This is the Riverdale net-zero home in Edmonton, one of 12 that was built as part of the CMHC equilibrium program set up to prove net-zero homes can work. Many of those first net-zero homes were technological marvels, but the idea worked and started a revolution in the design of the efficient, sustainable homes of the future. Photo David Dodge, Green Energy Futures
In seven short years Peter Amerongen’s super energy efficient homes evolved rapidly. This Belgravia net-zero home, built just five years after the first gets half its heat from passive solar energy, has no furnace, no gas hook up and a very simply mechanical room that contains only a standard electric hot water heater, an air exchange system that preheats air and 7.6 kilowatts of solar photo voltaic modules to power all of the homes needs. Photo David Dodge, Green Energy Futures
In Peter Amerongen’s second net-zero build, the keep-it-simple maxim was already in play. By maximizing south facing, efficient windows, including plenty of solar photovoltaics and incorporating a heat storing concrete floor this home is much simpler and more affordable. Photo David Dodge, Green Energy Futures
This is the front view of Conrad Nobert’s Mill Creek net-zero home, Peter Amerongen’s second effort at building net-zero homes. From the front it looks like a regular infill home, the only difference is this home produces as much energy as it uses over the course of year. Photo David Dodge, Green Energy Futures
Mike Turner built his net-zero home incorporating solar photo voltaics, passive solar design and a ton of energy efficient systems to minimize energy wastage. Photo Photo Garth Crump
The Turner home incorporates 8.2 kilowatts of solar photovoltaics (PV) on the home and four more kilowatts on the garage for a total of 12.2 kilowatts to help his home reach net-zero energy use over the course of a year. Photo Garth Crump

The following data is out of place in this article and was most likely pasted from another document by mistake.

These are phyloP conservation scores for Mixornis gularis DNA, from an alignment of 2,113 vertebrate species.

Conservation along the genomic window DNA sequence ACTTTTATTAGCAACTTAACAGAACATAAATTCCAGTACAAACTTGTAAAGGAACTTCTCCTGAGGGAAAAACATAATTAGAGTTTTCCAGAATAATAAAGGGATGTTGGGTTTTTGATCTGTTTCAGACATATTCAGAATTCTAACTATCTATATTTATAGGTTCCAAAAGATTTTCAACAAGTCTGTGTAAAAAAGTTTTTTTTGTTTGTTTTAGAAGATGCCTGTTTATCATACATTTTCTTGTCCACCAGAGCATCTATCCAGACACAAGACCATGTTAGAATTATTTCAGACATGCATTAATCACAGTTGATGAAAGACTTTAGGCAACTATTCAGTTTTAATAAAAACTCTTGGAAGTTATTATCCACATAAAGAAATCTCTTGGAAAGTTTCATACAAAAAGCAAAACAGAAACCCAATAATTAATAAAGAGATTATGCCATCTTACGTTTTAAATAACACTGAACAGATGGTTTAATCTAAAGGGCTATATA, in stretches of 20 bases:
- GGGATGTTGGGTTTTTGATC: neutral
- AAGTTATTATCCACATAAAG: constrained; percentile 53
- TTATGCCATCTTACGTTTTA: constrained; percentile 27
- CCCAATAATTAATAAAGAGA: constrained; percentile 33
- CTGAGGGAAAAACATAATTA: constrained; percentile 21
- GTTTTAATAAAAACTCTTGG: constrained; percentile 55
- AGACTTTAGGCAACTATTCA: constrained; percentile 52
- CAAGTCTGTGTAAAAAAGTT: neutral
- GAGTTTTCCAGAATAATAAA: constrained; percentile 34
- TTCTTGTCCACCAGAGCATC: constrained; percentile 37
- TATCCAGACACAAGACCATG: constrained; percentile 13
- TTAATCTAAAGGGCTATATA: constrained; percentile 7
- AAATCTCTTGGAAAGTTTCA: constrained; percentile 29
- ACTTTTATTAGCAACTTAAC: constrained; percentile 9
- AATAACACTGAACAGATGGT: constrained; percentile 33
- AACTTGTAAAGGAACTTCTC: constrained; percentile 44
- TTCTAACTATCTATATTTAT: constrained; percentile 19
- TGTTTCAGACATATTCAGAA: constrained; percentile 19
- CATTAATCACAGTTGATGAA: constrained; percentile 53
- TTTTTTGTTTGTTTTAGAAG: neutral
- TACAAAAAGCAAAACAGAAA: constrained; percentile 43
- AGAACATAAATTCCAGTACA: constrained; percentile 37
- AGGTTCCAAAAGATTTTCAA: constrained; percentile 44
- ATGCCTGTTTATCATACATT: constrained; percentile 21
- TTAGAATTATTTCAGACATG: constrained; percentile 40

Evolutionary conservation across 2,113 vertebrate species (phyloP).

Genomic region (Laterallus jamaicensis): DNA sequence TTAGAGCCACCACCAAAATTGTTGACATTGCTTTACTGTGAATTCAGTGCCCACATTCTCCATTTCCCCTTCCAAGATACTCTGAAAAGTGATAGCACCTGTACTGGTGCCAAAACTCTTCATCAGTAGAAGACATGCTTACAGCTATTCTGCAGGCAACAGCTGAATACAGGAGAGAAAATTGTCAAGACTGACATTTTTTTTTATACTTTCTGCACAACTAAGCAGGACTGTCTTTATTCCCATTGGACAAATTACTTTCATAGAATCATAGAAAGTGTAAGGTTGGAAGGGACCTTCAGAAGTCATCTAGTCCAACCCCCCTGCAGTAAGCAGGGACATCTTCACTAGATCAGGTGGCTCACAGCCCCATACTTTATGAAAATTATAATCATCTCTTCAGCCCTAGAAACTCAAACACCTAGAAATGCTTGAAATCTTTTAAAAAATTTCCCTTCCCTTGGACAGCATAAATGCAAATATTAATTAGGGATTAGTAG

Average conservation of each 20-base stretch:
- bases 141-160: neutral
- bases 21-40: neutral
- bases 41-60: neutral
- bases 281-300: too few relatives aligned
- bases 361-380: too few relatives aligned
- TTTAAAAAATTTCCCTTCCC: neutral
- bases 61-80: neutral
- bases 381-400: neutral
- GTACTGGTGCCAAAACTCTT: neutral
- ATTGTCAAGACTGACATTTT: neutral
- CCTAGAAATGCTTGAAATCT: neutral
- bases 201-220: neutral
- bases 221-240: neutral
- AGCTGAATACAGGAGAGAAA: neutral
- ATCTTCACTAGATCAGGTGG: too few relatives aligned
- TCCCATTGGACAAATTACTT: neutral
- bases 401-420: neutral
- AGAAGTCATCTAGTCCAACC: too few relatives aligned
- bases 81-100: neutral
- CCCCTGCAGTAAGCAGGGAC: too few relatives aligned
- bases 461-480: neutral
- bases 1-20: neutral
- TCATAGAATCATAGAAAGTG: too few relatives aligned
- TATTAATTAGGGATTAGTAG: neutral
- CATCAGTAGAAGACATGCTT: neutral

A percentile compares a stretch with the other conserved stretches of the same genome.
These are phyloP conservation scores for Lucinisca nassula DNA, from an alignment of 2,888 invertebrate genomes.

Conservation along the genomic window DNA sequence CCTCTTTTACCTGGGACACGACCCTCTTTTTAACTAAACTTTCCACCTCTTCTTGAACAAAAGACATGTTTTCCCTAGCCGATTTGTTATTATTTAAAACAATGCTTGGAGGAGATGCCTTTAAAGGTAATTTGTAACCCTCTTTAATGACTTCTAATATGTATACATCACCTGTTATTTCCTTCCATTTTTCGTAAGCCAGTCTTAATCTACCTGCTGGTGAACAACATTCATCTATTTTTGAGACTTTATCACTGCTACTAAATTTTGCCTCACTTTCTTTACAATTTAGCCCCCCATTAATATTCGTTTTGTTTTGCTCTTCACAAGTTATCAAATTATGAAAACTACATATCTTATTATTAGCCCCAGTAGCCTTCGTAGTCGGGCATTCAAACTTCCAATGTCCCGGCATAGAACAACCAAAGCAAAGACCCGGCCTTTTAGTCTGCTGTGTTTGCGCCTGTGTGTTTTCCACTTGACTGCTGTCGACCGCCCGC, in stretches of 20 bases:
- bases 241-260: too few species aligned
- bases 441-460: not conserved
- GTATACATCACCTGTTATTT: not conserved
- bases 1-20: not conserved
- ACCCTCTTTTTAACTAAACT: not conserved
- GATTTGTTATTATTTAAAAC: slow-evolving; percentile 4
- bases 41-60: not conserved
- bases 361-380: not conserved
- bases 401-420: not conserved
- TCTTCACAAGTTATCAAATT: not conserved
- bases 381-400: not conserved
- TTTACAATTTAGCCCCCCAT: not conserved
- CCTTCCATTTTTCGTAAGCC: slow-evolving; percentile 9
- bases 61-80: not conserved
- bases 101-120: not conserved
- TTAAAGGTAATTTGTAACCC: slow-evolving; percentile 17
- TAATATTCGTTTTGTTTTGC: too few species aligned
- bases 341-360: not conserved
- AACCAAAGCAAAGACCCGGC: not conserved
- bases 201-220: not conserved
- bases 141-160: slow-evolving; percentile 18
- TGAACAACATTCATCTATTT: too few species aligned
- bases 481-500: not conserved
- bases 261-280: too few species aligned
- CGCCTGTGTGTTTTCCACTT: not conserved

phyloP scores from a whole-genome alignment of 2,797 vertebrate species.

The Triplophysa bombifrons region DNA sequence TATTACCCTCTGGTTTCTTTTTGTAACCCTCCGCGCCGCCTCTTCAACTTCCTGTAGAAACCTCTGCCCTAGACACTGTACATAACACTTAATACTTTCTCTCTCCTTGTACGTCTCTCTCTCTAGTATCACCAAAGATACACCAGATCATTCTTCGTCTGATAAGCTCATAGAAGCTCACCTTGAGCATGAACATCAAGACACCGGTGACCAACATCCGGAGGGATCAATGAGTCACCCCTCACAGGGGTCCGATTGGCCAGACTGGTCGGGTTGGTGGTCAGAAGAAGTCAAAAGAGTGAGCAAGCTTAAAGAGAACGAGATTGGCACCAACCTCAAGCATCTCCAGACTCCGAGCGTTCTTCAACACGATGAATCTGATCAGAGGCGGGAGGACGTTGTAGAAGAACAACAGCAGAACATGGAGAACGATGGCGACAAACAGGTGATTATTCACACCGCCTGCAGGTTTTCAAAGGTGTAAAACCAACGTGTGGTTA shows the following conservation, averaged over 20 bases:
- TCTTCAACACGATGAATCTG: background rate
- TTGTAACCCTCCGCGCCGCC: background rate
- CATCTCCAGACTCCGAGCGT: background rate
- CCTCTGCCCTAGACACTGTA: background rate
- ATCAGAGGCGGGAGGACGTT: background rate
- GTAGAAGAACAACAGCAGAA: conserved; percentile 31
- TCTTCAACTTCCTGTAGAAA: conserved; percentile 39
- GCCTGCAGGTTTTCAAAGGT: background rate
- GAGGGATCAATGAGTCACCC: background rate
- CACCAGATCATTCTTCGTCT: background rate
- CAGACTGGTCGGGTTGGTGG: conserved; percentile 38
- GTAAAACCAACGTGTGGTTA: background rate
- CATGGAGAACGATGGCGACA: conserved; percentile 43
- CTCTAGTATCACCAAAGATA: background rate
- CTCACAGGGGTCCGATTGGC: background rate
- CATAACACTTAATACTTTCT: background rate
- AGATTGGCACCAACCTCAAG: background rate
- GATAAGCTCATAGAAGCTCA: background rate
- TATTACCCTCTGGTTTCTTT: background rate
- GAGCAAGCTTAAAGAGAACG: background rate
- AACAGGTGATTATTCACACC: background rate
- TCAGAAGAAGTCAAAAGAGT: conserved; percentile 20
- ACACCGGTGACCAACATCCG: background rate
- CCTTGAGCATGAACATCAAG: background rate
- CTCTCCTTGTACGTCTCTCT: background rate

Mike Turner added four kilowatts of solar photo voltaic modules to his garage, in addition to 8.2 on his home, to help supply all of the net energy required by this home located in North America’s most northerly large city, Edmonton, Alberta. Photo David Dodge, Green Energy Futures
Mike Turner on his back porch. The 8.2 kilowatts of solar photovoltaic modules are mostly on the back part of his two-tiered roof, barely visable from the street. The solar modules are very affordable now, which in turn provides predictably priced electricity for 25 years, the life of the system. Photo David Dodge, Green Energy Futures
Effect Homes built this net-zero home following the early lessons of net-zero incorporating optimized passive solar energy using south facing windows, just the right overhang protecting it from summer sun and a concrete floor to store heat by day, releasing it in the cool of the night. Photo David Dodge, Green Energy Futures